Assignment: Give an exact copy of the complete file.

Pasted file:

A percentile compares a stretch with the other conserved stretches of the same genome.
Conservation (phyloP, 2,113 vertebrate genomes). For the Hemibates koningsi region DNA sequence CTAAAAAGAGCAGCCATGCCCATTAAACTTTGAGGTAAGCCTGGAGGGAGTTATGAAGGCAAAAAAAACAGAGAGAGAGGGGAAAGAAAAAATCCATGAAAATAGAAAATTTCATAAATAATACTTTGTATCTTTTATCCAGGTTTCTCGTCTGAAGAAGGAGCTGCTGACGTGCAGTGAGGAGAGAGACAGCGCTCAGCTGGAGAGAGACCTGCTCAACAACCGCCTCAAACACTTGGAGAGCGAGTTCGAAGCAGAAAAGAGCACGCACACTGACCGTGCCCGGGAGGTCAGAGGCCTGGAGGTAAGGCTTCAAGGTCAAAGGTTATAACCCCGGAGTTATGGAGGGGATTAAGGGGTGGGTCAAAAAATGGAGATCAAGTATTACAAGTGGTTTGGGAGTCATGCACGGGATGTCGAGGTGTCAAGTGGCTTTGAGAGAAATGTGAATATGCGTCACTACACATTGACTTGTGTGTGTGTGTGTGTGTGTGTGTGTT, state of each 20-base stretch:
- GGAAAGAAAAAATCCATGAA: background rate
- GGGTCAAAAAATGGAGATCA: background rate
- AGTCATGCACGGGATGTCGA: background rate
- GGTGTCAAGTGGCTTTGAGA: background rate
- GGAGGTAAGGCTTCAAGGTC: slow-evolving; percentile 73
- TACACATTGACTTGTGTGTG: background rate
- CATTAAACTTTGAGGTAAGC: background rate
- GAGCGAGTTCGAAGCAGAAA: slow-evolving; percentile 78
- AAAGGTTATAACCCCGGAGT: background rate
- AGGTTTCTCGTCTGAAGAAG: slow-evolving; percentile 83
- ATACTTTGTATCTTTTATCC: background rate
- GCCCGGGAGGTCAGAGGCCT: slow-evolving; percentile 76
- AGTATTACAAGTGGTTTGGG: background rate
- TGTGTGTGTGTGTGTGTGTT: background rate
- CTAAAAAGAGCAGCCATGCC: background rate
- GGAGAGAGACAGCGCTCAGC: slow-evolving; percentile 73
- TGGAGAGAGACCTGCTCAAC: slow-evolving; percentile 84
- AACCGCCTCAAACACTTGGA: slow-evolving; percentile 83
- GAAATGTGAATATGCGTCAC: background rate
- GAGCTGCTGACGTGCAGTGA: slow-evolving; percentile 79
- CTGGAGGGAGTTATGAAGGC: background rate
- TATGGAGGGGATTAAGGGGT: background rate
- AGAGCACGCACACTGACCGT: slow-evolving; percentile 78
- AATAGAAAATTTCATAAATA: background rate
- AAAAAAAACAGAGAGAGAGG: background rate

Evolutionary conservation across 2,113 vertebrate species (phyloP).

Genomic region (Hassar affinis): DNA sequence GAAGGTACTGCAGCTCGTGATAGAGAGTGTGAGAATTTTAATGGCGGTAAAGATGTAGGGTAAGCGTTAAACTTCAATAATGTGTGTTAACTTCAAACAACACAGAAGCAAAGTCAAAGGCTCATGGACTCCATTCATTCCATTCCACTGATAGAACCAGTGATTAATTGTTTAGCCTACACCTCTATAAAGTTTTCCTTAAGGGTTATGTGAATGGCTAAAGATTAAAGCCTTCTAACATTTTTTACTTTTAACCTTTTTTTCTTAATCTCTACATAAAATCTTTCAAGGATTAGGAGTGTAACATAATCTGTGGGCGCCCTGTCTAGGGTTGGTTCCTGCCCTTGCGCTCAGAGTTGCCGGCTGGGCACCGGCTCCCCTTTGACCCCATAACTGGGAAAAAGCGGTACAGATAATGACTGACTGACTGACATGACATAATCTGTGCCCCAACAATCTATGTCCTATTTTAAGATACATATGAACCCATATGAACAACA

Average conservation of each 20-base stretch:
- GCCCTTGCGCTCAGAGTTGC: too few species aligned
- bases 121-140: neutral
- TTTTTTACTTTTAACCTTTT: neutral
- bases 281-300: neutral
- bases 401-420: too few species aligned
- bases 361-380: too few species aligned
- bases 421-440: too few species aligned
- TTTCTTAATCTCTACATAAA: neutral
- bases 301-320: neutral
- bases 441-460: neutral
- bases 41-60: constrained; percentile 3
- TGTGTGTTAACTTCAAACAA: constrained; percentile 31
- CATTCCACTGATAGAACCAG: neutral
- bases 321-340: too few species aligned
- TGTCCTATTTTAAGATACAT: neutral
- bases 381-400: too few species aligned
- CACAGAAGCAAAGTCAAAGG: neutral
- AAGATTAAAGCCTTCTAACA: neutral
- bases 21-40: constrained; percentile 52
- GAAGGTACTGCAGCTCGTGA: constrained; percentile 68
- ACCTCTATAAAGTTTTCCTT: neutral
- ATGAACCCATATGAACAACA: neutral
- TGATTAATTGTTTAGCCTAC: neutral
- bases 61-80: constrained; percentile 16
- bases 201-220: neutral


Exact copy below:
A percentile compares a stretch with the other conserved stretches of the same genome.
Conservation (phyloP, 2,113 vertebrate genomes). For the Hemibates koningsi region DNA sequence CTAAAAAGAGCAGCCATGCCCATTAAACTTTGAGGTAAGCCTGGAGGGAGTTATGAAGGCAAAAAAAACAGAGAGAGAGGGGAAAGAAAAAATCCATGAAAATAGAAAATTTCATAAATAATACTTTGTATCTTTTATCCAGGTTTCTCGTCTGAAGAAGGAGCTGCTGACGTGCAGTGAGGAGAGAGACAGCGCTCAGCTGGAGAGAGACCTGCTCAACAACCGCCTCAAACACTTGGAGAGCGAGTTCGAAGCAGAAAAGAGCACGCACACTGACCGTGCCCGGGAGGTCAGAGGCCTGGAGGTAAGGCTTCAAGGTCAAAGGTTATAACCCCGGAGTTATGGAGGGGATTAAGGGGTGGGTCAAAAAATGGAGATCAAGTATTACAAGTGGTTTGGGAGTCATGCACGGGATGTCGAGGTGTCAAGTGGCTTTGAGAGAAATGTGAATATGCGTCACTACACATTGACTTGTGTGTGTGTGTGTGTGTGTGTGTGTT, state of each 20-base stretch:
- GGAAAGAAAAAATCCATGAA: background rate
- GGGTCAAAAAATGGAGATCA: background rate
- AGTCATGCACGGGATGTCGA: background rate
- GGTGTCAAGTGGCTTTGAGA: background rate
- GGAGGTAAGGCTTCAAGGTC: slow-evolving; percentile 73
- TACACATTGACTTGTGTGTG: background rate
- CATTAAACTTTGAGGTAAGC: background rate
- GAGCGAGTTCGAAGCAGAAA: slow-evolving; percentile 78
- AAAGGTTATAACCCCGGAGT: background rate
- AGGTTTCTCGTCTGAAGAAG: slow-evolving; percentile 83
- ATACTTTGTATCTTTTATCC: background rate
- GCCCGGGAGGTCAGAGGCCT: slow-evolving; percentile 76
- AGTATTACAAGTGGTTTGGG: background rate
- TGTGTGTGTGTGTGTGTGTT: background rate
- CTAAAAAGAGCAGCCATGCC: background rate
- GGAGAGAGACAGCGCTCAGC: slow-evolving; percentile 73
- TGGAGAGAGACCTGCTCAAC: slow-evolving; percentile 84
- AACCGCCTCAAACACTTGGA: slow-evolving; percentile 83
- GAAATGTGAATATGCGTCAC: background rate
- GAGCTGCTGACGTGCAGTGA: slow-evolving; percentile 79
- CTGGAGGGAGTTATGAAGGC: background rate
- TATGGAGGGGATTAAGGGGT: background rate
- AGAGCACGCACACTGACCGT: slow-evolving; percentile 78
- AATAGAAAATTTCATAAATA: background rate
- AAAAAAAACAGAGAGAGAGG: background rate

Evolutionary conservation across 2,113 vertebrate species (phyloP).

Genomic region (Hassar affinis): DNA sequence GAAGGTACTGCAGCTCGTGATAGAGAGTGTGAGAATTTTAATGGCGGTAAAGATGTAGGGTAAGCGTTAAACTTCAATAATGTGTGTTAACTTCAAACAACACAGAAGCAAAGTCAAAGGCTCATGGACTCCATTCATTCCATTCCACTGATAGAACCAGTGATTAATTGTTTAGCCTACACCTCTATAAAGTTTTCCTTAAGGGTTATGTGAATGGCTAAAGATTAAAGCCTTCTAACATTTTTTACTTTTAACCTTTTTTTCTTAATCTCTACATAAAATCTTTCAAGGATTAGGAGTGTAACATAATCTGTGGGCGCCCTGTCTAGGGTTGGTTCCTGCCCTTGCGCTCAGAGTTGCCGGCTGGGCACCGGCTCCCCTTTGACCCCATAACTGGGAAAAAGCGGTACAGATAATGACTGACTGACTGACATGACATAATCTGTGCCCCAACAATCTATGTCCTATTTTAAGATACATATGAACCCATATGAACAACA

Average conservation of each 20-base stretch:
- GCCCTTGCGCTCAGAGTTGC: too few species aligned
- bases 121-140: neutral
- TTTTTTACTTTTAACCTTTT: neutral
- bases 281-300: neutral
- bases 401-420: too few species aligned
- bases 361-380: too few species aligned
- bases 421-440: too few species aligned
- TTTCTTAATCTCTACATAAA: neutral
- bases 301-320: neutral
- bases 441-460: neutral
- bases 41-60: constrained; percentile 3
- TGTGTGTTAACTTCAAACAA: constrained; percentile 31
- CATTCCACTGATAGAACCAG: neutral
- bases 321-340: too few species aligned
- TGTCCTATTTTAAGATACAT: neutral
- bases 381-400: too few species aligned
- CACAGAAGCAAAGTCAAAGG: neutral
- AAGATTAAAGCCTTCTAACA: neutral
- bases 21-40: constrained; percentile 52
- GAAGGTACTGCAGCTCGTGA: constrained; percentile 68
- ACCTCTATAAAGTTTTCCTT: neutral
- ATGAACCCATATGAACAACA: neutral
- TGATTAATTGTTTAGCCTAC: neutral
- bases 61-80: constrained; percentile 16
- bases 201-220: neutral